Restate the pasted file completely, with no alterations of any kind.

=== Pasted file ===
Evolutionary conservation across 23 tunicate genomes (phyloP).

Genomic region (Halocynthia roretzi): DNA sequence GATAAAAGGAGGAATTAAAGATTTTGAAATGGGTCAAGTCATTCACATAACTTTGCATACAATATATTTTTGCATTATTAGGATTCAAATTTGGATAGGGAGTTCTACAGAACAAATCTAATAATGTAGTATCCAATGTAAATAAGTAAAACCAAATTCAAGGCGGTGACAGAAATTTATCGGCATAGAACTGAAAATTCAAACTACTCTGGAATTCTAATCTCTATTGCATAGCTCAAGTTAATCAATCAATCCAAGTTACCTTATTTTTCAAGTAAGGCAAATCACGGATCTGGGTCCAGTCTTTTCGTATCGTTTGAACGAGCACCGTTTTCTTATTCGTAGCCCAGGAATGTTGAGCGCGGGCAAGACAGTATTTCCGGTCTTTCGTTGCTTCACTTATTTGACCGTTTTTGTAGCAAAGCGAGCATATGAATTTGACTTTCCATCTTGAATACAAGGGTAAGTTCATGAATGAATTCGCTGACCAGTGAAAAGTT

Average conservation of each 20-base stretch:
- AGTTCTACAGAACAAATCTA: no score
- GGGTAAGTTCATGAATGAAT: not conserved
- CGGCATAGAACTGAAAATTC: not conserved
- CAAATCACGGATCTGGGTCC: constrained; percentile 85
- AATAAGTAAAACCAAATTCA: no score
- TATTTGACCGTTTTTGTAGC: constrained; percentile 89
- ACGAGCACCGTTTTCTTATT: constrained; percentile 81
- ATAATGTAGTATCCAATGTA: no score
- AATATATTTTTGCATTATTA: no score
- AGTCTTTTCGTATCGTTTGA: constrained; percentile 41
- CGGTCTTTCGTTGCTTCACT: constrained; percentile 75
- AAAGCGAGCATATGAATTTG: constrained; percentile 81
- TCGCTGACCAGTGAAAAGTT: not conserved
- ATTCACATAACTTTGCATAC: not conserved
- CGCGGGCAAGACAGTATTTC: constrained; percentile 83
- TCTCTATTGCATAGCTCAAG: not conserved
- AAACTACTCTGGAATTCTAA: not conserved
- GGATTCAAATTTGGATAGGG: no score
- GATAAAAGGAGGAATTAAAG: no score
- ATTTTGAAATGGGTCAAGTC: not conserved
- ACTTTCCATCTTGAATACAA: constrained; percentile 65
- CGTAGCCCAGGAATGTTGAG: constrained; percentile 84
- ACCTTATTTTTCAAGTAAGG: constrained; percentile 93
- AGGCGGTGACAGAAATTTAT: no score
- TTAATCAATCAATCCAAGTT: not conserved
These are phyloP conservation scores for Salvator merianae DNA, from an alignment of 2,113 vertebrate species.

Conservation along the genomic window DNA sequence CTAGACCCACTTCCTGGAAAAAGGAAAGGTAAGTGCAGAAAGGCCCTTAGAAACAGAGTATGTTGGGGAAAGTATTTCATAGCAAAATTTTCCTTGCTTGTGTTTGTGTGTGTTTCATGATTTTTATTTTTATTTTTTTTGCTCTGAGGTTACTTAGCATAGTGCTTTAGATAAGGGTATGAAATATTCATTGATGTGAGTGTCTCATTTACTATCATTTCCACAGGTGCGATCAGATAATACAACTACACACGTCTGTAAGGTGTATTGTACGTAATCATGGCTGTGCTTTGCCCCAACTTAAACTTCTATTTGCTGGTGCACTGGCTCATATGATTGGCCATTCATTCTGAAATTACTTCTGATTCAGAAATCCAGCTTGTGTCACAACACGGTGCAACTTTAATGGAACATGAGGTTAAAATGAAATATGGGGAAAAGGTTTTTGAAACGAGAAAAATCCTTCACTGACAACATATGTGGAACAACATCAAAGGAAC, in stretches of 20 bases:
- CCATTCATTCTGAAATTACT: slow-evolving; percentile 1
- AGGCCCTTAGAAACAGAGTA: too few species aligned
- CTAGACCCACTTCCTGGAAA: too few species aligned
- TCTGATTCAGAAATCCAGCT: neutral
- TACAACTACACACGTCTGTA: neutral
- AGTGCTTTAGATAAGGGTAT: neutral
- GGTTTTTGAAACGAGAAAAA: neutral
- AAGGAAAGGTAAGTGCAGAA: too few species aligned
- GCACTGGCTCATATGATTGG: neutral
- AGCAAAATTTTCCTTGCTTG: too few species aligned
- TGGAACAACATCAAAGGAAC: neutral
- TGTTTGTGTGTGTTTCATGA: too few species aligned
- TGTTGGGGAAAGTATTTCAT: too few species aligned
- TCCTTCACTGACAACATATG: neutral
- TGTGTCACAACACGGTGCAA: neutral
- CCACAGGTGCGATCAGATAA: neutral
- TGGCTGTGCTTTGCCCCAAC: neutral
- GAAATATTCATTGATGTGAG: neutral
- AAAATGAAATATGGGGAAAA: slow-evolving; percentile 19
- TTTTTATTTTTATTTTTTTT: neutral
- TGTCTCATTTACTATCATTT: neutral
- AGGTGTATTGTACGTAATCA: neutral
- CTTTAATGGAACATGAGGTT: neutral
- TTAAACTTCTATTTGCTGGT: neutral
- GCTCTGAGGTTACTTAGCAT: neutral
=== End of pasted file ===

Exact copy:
Evolutionary conservation across 23 tunicate genomes (phyloP).

Genomic region (Halocynthia roretzi): DNA sequence GATAAAAGGAGGAATTAAAGATTTTGAAATGGGTCAAGTCATTCACATAACTTTGCATACAATATATTTTTGCATTATTAGGATTCAAATTTGGATAGGGAGTTCTACAGAACAAATCTAATAATGTAGTATCCAATGTAAATAAGTAAAACCAAATTCAAGGCGGTGACAGAAATTTATCGGCATAGAACTGAAAATTCAAACTACTCTGGAATTCTAATCTCTATTGCATAGCTCAAGTTAATCAATCAATCCAAGTTACCTTATTTTTCAAGTAAGGCAAATCACGGATCTGGGTCCAGTCTTTTCGTATCGTTTGAACGAGCACCGTTTTCTTATTCGTAGCCCAGGAATGTTGAGCGCGGGCAAGACAGTATTTCCGGTCTTTCGTTGCTTCACTTATTTGACCGTTTTTGTAGCAAAGCGAGCATATGAATTTGACTTTCCATCTTGAATACAAGGGTAAGTTCATGAATGAATTCGCTGACCAGTGAAAAGTT

Average conservation of each 20-base stretch:
- AGTTCTACAGAACAAATCTA: no score
- GGGTAAGTTCATGAATGAAT: not conserved
- CGGCATAGAACTGAAAATTC: not conserved
- CAAATCACGGATCTGGGTCC: constrained; percentile 85
- AATAAGTAAAACCAAATTCA: no score
- TATTTGACCGTTTTTGTAGC: constrained; percentile 89
- ACGAGCACCGTTTTCTTATT: constrained; percentile 81
- ATAATGTAGTATCCAATGTA: no score
- AATATATTTTTGCATTATTA: no score
- AGTCTTTTCGTATCGTTTGA: constrained; percentile 41
- CGGTCTTTCGTTGCTTCACT: constrained; percentile 75
- AAAGCGAGCATATGAATTTG: constrained; percentile 81
- TCGCTGACCAGTGAAAAGTT: not conserved
- ATTCACATAACTTTGCATAC: not conserved
- CGCGGGCAAGACAGTATTTC: constrained; percentile 83
- TCTCTATTGCATAGCTCAAG: not conserved
- AAACTACTCTGGAATTCTAA: not conserved
- GGATTCAAATTTGGATAGGG: no score
- GATAAAAGGAGGAATTAAAG: no score
- ATTTTGAAATGGGTCAAGTC: not conserved
- ACTTTCCATCTTGAATACAA: constrained; percentile 65
- CGTAGCCCAGGAATGTTGAG: constrained; percentile 84
- ACCTTATTTTTCAAGTAAGG: constrained; percentile 93
- AGGCGGTGACAGAAATTTAT: no score
- TTAATCAATCAATCCAAGTT: not conserved
These are phyloP conservation scores for Salvator merianae DNA, from an alignment of 2,113 vertebrate species.

Conservation along the genomic window DNA sequence CTAGACCCACTTCCTGGAAAAAGGAAAGGTAAGTGCAGAAAGGCCCTTAGAAACAGAGTATGTTGGGGAAAGTATTTCATAGCAAAATTTTCCTTGCTTGTGTTTGTGTGTGTTTCATGATTTTTATTTTTATTTTTTTTGCTCTGAGGTTACTTAGCATAGTGCTTTAGATAAGGGTATGAAATATTCATTGATGTGAGTGTCTCATTTACTATCATTTCCACAGGTGCGATCAGATAATACAACTACACACGTCTGTAAGGTGTATTGTACGTAATCATGGCTGTGCTTTGCCCCAACTTAAACTTCTATTTGCTGGTGCACTGGCTCATATGATTGGCCATTCATTCTGAAATTACTTCTGATTCAGAAATCCAGCTTGTGTCACAACACGGTGCAACTTTAATGGAACATGAGGTTAAAATGAAATATGGGGAAAAGGTTTTTGAAACGAGAAAAATCCTTCACTGACAACATATGTGGAACAACATCAAAGGAAC, in stretches of 20 bases:
- CCATTCATTCTGAAATTACT: slow-evolving; percentile 1
- AGGCCCTTAGAAACAGAGTA: too few species aligned
- CTAGACCCACTTCCTGGAAA: too few species aligned
- TCTGATTCAGAAATCCAGCT: neutral
- TACAACTACACACGTCTGTA: neutral
- AGTGCTTTAGATAAGGGTAT: neutral
- GGTTTTTGAAACGAGAAAAA: neutral
- AAGGAAAGGTAAGTGCAGAA: too few species aligned
- GCACTGGCTCATATGATTGG: neutral
- AGCAAAATTTTCCTTGCTTG: too few species aligned
- TGGAACAACATCAAAGGAAC: neutral
- TGTTTGTGTGTGTTTCATGA: too few species aligned
- TGTTGGGGAAAGTATTTCAT: too few species aligned
- TCCTTCACTGACAACATATG: neutral
- TGTGTCACAACACGGTGCAA: neutral
- CCACAGGTGCGATCAGATAA: neutral
- TGGCTGTGCTTTGCCCCAAC: neutral
- GAAATATTCATTGATGTGAG: neutral
- AAAATGAAATATGGGGAAAA: slow-evolving; percentile 19
- TTTTTATTTTTATTTTTTTT: neutral
- TGTCTCATTTACTATCATTT: neutral
- AGGTGTATTGTACGTAATCA: neutral
- CTTTAATGGAACATGAGGTT: neutral
- TTAAACTTCTATTTGCTGGT: neutral
- GCTCTGAGGTTACTTAGCAT: neutral